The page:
Cover: New Role For Central Banks?


By Udayan Gupta

The world’s central banks are on a desperate mission to stave off deflation. But even if their short-term fixes work, the long-term outcomes may have unplanned results.

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Central banks are in an unenviable position. They control nearly $11 trillion in reserves, more than at any other time in history. And in many cases their actions have been responsible for cushioning some of the damage from the widespread malaise in the global economy. Certainly the intervention of the central banks after the panic of 2008, controversial as it might have been, brought the global economy back from the precipice. But with their own reserves suffering from ultra-low returns and national economies continuing to drift aimlessly, they are starting to engage in more drastic action.

Central banks are being asked not simply to be liquidity managers but to be money managers on a grand scale, and also to catalyze economic growth and development. And they are being asked to come up with strategies—domestic and global—that allow for the mobility of capital between nations and within nations. More important, they are being asked to be champions of all business—not simply the multinationals that have been beneficiaries of their policies but also the SMEs that generally have been neglected in economic models and policymaking. Central banks—from the US Federal Reserve and the Bank of England to the Bank of Japan, India’s RBI and the Bank of China—are being asked to be the new economic game changers, especially as fiscal policymaking becomes mired in global politics and domestic partisanship.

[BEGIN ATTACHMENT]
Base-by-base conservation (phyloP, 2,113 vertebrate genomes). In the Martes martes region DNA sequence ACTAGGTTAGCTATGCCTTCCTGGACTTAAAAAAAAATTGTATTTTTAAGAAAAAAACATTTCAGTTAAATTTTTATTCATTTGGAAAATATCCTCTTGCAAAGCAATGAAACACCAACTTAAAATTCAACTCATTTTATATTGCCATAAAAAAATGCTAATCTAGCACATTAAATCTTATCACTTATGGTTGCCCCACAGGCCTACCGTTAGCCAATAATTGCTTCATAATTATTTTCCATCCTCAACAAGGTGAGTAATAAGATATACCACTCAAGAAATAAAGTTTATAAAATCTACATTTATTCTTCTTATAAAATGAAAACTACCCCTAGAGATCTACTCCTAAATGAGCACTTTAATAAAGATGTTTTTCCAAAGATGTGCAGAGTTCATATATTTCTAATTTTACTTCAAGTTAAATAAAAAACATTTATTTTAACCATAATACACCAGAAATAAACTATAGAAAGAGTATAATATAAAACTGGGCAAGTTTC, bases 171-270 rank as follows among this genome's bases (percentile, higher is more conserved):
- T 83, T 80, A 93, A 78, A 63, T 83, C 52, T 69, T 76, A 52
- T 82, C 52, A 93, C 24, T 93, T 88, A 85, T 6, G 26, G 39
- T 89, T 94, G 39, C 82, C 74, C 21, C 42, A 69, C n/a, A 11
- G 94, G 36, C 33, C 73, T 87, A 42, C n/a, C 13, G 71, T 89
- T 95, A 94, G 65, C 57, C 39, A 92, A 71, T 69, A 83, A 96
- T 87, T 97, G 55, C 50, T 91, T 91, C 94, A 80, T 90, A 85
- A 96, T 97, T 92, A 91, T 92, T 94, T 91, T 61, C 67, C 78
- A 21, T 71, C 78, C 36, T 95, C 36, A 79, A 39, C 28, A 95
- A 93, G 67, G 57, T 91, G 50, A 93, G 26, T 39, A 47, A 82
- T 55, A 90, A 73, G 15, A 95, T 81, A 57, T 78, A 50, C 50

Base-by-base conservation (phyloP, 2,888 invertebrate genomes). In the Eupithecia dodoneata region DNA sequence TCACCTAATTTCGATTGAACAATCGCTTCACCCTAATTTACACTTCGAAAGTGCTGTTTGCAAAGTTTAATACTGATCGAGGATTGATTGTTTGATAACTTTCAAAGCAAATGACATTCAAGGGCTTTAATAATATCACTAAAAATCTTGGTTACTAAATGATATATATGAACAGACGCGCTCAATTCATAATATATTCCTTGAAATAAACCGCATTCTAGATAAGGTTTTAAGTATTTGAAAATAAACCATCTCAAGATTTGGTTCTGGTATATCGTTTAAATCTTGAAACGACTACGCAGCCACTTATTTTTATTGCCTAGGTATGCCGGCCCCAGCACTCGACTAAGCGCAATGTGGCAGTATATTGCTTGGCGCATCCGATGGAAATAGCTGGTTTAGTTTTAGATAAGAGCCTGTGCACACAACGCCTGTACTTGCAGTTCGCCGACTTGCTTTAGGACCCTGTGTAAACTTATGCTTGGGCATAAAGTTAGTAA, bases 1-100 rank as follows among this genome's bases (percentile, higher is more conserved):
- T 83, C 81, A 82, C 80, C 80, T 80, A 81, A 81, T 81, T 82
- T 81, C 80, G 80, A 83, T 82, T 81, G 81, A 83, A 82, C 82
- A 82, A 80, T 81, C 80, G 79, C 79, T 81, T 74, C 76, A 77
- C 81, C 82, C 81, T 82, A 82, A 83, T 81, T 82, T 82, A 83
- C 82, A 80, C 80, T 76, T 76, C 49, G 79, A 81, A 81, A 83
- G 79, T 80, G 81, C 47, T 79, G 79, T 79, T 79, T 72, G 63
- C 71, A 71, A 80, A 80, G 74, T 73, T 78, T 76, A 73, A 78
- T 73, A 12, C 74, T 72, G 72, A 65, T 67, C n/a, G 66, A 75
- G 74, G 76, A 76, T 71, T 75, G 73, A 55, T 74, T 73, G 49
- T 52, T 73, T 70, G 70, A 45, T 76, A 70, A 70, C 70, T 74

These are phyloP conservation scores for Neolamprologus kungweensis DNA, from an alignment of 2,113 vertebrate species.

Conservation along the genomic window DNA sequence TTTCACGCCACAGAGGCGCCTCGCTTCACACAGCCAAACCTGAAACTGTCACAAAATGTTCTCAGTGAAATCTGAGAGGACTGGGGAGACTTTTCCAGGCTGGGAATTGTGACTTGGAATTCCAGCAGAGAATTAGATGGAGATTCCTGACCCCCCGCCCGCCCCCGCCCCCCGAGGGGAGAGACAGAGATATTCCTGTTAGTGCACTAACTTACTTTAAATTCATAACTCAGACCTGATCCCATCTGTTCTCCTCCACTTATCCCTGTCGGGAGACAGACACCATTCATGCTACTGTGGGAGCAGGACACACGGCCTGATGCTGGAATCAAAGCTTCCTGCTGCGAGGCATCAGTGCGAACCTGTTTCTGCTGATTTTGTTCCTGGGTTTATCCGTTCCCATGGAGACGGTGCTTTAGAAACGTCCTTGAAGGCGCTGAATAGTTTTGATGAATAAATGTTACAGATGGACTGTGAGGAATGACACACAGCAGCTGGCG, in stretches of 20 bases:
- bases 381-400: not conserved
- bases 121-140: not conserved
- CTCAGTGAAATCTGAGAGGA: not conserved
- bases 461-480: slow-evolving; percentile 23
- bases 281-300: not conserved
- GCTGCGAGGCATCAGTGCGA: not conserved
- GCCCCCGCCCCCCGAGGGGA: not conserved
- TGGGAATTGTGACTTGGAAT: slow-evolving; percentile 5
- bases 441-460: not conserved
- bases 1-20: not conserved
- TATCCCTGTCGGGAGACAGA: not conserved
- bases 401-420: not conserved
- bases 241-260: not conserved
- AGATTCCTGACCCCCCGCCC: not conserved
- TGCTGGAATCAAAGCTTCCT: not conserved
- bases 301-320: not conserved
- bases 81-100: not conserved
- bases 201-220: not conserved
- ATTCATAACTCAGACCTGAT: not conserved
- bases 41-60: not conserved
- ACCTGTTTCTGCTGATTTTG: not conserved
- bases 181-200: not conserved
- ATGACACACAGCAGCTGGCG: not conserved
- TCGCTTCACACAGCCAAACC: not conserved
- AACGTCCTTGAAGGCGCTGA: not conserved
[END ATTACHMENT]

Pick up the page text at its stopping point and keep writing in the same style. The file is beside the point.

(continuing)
“It’s a giant experiment on a massive scale. They are following patterns that have been analyzed in theory but never really put into practice,” says Harold Vogel, author of Financial Market Bubbles and Crashes and a financial industry analyst. “No one is sure of what the outcome will be or even how effective it will be.”

Ironically, the central banks have to stay healthy themselves in order to initiate change.


For the major central banks, the task is challenging—restoring not only the health of their assets but also the health of their respective economies—“a Frankenstein experiment,” according to Vogel.

In Japan the experiment began in late 2012, when newly elected Japanese prime minister Shinzo Abe directed the Bank of Japan, the country’s central bank, to ease monetary policy in order to reflate the country’s sagging economy. The response was quick. Less than six months after “Abenomics” went into effect, the financial markets rebounded. Major Japanese corporations began to report improved results and optimistic forecasts.

Toyota Motor, in spite of a sales slump in China, its largest market, revised upward its net profit outlook to $8.7 billion from $7.9 billion. And it projected revenue of $269.1 billion, compared with $262.9 billion in its prior outlook. Canon raised its full-year operating profit forecast by $300 million, acknowledging that the weakening yen had inflated its overseas earnings. The firm, which derives nearly 80% of its sales overseas, lifted its operating profit forecast to ¥450 billion ($4.5 billion) from ¥410 billion. Sony also raised its operating profit estimate to $2.3 billion, compared with the $1.3 billion it forecast in February. It doubled its net profit forecast to $410 million.